Now, it occured to me that on a personal level there's a ring of truth in that. Well, not about the bit where Anglicanism is obssessed with homosexuality, but the idea that there is something special about a church which holds that there are 'eternal truths'. I've always had this odd fondness for churches and religions that don't change, mostly because I've always vaguely felt that if someone out there has discovered a fundemental spiritual truth about our world and that which created it, then surely that truth should have some consistency to it throughout the years. I accept that parts of any given doctrine do need to change - after all, a lot of organised religion is the product of man rather than the divine - but I tend to be slightly nervous of those faiths which determinedly adapt to society in its entirety every time society does another one of its generational shifts in 'how we should all live our life'.

However, I have odd and possibly nonsensical views on these things, and may be wrong.

Opinions?
annwfyn: (Mood - theological)
I just found this article on the rise of Catholicism in the UK.

I post it up here mostly for the gloriously insane nature of some of the comments. My personal favourite was this one:

    For more than a thousand years Catholicism was the dominant religion in the UK - until that is Anglicanism sprang out of Henry VIII's codpiece amidst an orgy of desecration, theft and murder.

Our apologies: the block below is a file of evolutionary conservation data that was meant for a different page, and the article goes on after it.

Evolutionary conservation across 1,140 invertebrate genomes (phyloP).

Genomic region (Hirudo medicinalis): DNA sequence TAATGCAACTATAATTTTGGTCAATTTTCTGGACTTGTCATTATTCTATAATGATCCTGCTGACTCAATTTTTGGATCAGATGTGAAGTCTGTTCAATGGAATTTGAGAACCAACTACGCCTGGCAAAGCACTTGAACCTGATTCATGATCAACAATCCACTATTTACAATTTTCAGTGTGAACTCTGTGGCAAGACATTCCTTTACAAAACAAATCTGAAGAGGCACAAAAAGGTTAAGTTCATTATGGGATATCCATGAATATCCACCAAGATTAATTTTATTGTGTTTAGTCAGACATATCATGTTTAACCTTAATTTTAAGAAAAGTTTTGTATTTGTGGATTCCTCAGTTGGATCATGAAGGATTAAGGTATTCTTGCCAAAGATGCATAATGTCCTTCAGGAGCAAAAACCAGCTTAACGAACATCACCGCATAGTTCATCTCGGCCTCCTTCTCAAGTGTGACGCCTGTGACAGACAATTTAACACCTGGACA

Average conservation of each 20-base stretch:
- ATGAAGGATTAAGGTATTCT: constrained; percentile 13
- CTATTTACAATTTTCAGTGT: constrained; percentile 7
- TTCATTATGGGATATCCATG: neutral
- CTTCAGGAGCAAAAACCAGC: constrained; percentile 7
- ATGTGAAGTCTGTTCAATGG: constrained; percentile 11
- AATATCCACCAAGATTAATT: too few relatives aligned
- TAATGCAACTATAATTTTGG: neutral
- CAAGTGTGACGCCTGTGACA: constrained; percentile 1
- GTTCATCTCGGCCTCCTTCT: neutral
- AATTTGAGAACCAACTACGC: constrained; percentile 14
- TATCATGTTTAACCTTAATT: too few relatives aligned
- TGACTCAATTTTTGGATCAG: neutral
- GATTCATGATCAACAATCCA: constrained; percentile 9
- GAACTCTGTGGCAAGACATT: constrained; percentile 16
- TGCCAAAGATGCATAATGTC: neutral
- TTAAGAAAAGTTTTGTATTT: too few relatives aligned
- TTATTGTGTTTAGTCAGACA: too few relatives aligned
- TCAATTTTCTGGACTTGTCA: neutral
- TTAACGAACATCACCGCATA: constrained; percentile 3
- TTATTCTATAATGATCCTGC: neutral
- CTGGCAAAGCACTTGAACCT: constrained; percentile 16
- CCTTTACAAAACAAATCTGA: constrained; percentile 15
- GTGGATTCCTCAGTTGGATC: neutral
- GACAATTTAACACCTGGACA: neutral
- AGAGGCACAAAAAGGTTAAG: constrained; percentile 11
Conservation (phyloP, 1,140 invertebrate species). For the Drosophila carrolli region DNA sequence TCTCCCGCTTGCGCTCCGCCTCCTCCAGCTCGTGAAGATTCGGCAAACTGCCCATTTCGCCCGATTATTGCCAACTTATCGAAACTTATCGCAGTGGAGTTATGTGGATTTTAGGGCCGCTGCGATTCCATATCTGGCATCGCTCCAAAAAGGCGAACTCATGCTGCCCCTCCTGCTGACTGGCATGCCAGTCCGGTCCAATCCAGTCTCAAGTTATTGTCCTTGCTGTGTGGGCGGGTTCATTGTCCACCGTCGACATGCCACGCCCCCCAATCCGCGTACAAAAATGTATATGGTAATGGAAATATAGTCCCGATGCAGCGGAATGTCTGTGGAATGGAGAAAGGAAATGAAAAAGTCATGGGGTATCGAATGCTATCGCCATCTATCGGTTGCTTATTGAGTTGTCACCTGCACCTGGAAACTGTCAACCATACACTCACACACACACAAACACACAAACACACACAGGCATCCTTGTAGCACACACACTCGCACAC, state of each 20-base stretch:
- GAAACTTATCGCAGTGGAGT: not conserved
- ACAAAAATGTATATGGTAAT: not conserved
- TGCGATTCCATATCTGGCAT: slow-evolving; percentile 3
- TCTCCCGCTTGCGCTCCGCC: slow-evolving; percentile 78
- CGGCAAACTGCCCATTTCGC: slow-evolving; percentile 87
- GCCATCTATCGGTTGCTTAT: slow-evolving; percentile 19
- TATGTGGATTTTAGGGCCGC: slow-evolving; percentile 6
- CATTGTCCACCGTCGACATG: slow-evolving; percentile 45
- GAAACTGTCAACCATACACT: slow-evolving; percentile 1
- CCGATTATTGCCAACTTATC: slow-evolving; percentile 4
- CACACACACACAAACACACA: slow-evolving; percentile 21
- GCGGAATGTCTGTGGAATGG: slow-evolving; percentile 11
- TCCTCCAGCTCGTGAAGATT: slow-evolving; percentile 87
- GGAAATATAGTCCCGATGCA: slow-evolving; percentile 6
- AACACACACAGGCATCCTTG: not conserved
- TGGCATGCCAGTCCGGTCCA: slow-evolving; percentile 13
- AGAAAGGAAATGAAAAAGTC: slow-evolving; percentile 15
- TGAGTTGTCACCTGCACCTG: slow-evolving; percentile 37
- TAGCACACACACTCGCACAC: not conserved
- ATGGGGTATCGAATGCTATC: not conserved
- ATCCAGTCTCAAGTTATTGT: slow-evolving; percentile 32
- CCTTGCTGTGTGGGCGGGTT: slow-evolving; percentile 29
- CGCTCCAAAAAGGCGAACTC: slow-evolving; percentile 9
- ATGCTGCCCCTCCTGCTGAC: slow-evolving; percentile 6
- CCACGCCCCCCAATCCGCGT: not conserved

The passing nature of Anglicanism with its obsessions with homosexuality, women "priests" and moral relativism is at the core of its decline.
    Christians want a church that stands for eternal truths. The growth in European immigration and the flood of conversions from Anglicanism will ensure that Catholicism once again becomes the Established Church in the British Isles.
    ..........And none too soon!



A couple of other comments said much the same thing in slightly less insane language.

Now, it occured to me that on a personal level there's a ring of truth in that. Well, not about the bit where Anglicanism is obssessed with homosexuality, but the idea that there is something special about a church which holds that there are 'eternal truths'. I've always had this odd fondness for churches and religions that don't change, mostly because I've always vaguely felt that if someone out there has discovered a fundemental spiritual truth about our world and that which created it, then surely that truth should have some consistency to it throughout the years. I accept that parts of any given doctrine do need to change - after all, a lot of organised religion is the product of man rather than the divine - but I tend to be slightly nervous of those faiths which determinedly adapt to society in its entirety every time society does another one of its generational shifts in 'how we should all live our life'.

However, I have odd and possibly nonsensical views on these things, and may be wrong.

Opinions?